I have tried to avoid a “personal blog,” because it feels too much like a twelve-year-old’s online diary, but the fact is, I don’t write for beliefnet or some other place that’s going to get me lots of traffic and turn me into a respectable guru on one of my passions. Instead, I’m just Ashleigh, a grad student who is thinking about various things and enjoying my life. Hopefully photo posts, incomplete thoughts, and similar goodies will be just as exciting to my five readers—maybe I can even entice my best friend to start reading again. ;o)


Filed under Announcements

we have found nothing to suggest that groups of young people can be discriminated against

While Article 14 of the ECHR prevents discrimination against individuals and groups on various grounds, the grounds do not specifically include discrimination on the grounds of age.  It is possible for the courts to find discrimination on grounds other than those specifically cited; we have performed preliminary searches but have found nothing to suggest that groups of young people have the characteristics of a group that can be discriminated against.

Do you remember hearing about the Mosquito ring tone a few years ago?  The high-pitched cell phone tone that teens use to receive text messages in class that almost everyone under 20 can hear… but almost no one over 30 can?  (For the record, at 22, I can still hear it, at least using the MP3 sample version I found online.)  I’m not a huge fan of the ring tone, but I’m not passionately against it either.  To me, it just sounds like kids being kids.  Trying to find a way to get done what they think they need to do, even when it’s against the rules.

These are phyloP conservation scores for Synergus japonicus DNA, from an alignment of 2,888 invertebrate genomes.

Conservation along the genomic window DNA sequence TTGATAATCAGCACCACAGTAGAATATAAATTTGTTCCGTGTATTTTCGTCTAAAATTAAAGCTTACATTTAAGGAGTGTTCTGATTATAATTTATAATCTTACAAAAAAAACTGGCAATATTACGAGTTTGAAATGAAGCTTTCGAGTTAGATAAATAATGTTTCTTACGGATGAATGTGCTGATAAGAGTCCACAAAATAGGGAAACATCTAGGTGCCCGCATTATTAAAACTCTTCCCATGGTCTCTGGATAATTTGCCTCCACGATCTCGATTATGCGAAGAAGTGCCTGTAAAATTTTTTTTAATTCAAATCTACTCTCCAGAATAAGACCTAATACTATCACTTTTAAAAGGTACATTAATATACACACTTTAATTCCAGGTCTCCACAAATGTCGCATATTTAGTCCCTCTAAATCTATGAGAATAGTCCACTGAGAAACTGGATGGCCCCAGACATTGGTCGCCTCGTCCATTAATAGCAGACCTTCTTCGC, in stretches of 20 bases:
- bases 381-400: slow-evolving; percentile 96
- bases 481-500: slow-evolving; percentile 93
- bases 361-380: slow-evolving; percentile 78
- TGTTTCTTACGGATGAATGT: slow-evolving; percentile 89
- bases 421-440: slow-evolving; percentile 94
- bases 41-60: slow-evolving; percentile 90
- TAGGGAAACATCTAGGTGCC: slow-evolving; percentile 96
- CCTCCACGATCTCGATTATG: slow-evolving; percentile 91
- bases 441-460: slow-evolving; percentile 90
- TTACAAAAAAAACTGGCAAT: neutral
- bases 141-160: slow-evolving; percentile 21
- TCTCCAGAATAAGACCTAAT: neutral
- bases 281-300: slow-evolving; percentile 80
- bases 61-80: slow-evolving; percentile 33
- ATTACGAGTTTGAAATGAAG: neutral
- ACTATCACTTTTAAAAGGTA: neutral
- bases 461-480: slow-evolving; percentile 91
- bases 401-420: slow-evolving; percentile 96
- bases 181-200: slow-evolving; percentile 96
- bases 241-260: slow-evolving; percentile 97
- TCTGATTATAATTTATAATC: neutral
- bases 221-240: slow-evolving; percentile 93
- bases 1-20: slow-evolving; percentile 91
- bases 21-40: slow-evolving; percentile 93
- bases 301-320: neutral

What I never knew, though, were the origins of the ring tone.  Apparently, before teens thought to use it on their phones, it was being used around stores in the U.K., continental Europe, and the U.S. to repel teenagers.  Yes, repel them.  The system is called Mosquito Teenage Control Products.  Because they are nothing but troublemakers, apparently.  (It has been interesting to see some articles talk about, “Oh, maybe this will help fight gangs!” which I like… but…  not enough to gain my support of the device right now.)